Charged G.B.H. – City Baby Attacked By Rats

G.B.H. was one of those UK82 punk bands that I never really got into. There were a lot of those bands, like D.O.A. and The Varukers, and I never got into them because they are passed over a lot of times for those 77 punk bands that are just a little more famous (Sex Pistols et al). The band starts out chaotic as hell, which is good, but there are some moments on these early tracks where the band seems necessarily sloppy. This set is from a few years ago (2004) so I can’t imagine that GBH sounds much different now than they did then; this is the best way to get an idea about what this classic punk act sounds like in the current era. When GBH gets into Falling Down, the results are much better. What probably happened with the band is that they showed their humanity; they are not automatons, and to expect a perfect performance out of a band each time is to expect perfection in imperfect beings.

The shrill guitars that GBH are known for couple with very activist drums during Diplomatic Immunity. It may have taken GBH a few tracks, but they get into the groove of things when previous performances come rushing into their minds. The differing camera that bounce around to show different views of GBH are all fine and dandy, but there seems to be a paucity of audience shots. Most of the time what happens is that the only idea that a viewer can get that an audience is present is through the cameras that flash from time to time. There is a considerable interview that is present alongside the live show on this DVD; if individuals want to know about GBH’s opinions on practically anything, there is three-fourths of an hour where the band is having questions bounced at them.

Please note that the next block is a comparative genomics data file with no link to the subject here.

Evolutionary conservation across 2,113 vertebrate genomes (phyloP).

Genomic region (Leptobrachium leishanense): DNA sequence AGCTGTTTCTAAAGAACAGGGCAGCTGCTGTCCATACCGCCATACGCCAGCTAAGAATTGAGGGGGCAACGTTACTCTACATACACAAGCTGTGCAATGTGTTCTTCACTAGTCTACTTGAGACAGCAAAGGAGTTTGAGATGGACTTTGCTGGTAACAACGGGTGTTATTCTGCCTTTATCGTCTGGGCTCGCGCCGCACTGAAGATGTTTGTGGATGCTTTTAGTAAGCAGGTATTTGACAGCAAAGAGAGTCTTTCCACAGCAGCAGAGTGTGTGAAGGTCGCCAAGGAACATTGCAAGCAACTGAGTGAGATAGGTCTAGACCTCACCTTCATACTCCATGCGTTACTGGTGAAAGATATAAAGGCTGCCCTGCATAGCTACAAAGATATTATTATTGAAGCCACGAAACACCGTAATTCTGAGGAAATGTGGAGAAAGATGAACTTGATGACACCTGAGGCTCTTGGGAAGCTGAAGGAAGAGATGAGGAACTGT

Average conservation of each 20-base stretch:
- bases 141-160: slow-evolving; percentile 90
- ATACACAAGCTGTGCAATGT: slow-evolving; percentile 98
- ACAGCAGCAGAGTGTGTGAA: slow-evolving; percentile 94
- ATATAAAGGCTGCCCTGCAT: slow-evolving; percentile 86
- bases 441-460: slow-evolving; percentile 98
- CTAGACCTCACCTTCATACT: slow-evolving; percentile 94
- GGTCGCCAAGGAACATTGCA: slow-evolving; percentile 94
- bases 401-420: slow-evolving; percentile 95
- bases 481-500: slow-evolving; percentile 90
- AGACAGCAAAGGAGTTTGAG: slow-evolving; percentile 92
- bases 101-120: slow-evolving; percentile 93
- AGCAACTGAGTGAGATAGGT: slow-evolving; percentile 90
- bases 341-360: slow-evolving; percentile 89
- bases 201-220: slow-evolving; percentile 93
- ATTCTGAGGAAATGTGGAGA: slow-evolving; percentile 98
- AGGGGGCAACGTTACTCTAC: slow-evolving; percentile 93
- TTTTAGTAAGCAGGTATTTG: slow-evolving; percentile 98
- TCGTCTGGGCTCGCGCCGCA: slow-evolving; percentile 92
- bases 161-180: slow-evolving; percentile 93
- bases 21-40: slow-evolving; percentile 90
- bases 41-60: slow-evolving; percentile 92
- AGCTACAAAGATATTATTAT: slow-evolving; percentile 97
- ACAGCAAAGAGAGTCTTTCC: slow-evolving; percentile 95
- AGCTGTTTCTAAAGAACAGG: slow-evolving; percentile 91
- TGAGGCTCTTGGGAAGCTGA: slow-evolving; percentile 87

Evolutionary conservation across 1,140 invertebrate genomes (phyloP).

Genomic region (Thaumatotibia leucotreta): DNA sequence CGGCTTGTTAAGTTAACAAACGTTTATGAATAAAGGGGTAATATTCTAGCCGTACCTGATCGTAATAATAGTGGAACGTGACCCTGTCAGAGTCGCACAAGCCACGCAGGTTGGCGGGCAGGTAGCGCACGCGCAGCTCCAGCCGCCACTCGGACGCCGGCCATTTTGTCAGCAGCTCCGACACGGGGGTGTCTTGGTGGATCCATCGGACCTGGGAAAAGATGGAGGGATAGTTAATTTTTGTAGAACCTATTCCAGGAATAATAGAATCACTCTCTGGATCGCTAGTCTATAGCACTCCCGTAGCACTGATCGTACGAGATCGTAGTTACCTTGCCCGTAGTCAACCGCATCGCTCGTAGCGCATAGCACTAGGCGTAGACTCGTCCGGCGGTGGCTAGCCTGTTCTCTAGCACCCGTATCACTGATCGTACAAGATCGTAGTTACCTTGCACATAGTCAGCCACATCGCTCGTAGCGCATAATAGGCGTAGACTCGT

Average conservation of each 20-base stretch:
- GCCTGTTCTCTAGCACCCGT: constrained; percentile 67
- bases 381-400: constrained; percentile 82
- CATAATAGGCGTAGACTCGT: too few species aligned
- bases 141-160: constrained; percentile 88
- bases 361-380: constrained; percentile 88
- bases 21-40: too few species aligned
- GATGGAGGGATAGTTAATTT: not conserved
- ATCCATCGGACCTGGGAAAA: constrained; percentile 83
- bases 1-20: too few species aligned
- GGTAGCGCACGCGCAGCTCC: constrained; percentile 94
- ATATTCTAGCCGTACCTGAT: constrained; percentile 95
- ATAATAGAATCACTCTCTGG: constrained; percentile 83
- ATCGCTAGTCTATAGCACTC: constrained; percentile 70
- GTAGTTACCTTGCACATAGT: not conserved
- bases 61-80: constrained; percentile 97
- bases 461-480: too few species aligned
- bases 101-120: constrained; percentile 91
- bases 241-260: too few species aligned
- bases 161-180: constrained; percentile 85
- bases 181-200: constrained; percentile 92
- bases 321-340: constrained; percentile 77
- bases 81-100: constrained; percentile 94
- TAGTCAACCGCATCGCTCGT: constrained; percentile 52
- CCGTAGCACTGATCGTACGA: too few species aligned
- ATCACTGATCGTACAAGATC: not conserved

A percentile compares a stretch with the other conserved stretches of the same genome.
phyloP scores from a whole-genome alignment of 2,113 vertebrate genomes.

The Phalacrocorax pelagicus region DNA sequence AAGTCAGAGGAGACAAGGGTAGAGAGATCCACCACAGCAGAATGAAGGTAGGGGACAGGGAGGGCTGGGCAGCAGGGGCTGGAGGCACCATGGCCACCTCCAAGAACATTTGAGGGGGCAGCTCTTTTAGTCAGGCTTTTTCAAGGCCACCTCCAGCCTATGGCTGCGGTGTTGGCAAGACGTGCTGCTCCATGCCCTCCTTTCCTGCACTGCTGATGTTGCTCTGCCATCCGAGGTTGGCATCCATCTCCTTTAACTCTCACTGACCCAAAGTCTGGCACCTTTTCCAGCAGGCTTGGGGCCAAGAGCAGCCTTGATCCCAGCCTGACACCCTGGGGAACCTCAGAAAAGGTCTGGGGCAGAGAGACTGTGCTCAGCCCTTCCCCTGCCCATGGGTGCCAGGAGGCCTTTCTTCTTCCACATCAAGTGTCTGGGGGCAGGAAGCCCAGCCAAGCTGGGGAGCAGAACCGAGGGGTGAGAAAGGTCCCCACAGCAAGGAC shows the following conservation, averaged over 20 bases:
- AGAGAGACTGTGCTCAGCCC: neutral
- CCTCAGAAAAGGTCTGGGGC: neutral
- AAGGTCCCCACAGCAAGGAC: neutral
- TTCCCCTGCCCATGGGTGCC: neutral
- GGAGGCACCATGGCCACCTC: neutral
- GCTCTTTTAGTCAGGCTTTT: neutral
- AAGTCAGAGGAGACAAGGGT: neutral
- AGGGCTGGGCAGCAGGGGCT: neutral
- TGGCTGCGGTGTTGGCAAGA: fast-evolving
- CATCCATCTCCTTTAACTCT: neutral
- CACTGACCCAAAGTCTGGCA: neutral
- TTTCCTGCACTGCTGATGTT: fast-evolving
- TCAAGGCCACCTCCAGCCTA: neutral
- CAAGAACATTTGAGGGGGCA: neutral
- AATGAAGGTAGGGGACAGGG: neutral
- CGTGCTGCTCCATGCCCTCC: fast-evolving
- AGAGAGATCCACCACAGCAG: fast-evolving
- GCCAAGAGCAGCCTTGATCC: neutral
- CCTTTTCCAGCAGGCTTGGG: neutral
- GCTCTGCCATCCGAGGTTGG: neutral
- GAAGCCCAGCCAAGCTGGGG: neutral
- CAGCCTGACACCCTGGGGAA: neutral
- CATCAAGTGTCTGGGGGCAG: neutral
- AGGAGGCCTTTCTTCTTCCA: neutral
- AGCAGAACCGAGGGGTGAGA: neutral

Finally, there is a thirteen-minute segment that showcases GBH’s life on the road. This is not quite as interesting as individuals would think, as the band does not have a huge road bus or anything, but the normal type of white, utility van that most other bands are apt to have. The only thing that is annoying about this selection is that there are vertical lines running throughout all the video; I have a feeling that these were added in, but am unsure why they were. It is really distracting, the only dark mark on what is really a great, balanced view at a classic punk band. The footage is good, the audio strong, and even when the band is being interview, individuals can be kept interested by the interesting answers of the band. This is not a substitute for the rest of the albums of GBH, but this would be a nice introduction to the band by anyone who has lived under a rock for the last twenty-five years. Pick this new bit of punk history up, and be prepared to be rocked by individuals that are the age of your parents.

Rating: 6.8/10

Charged G.B.H. – City Baby Attacked By Rats / MVD / 113 Minutes / http://www.mvdb2b.com /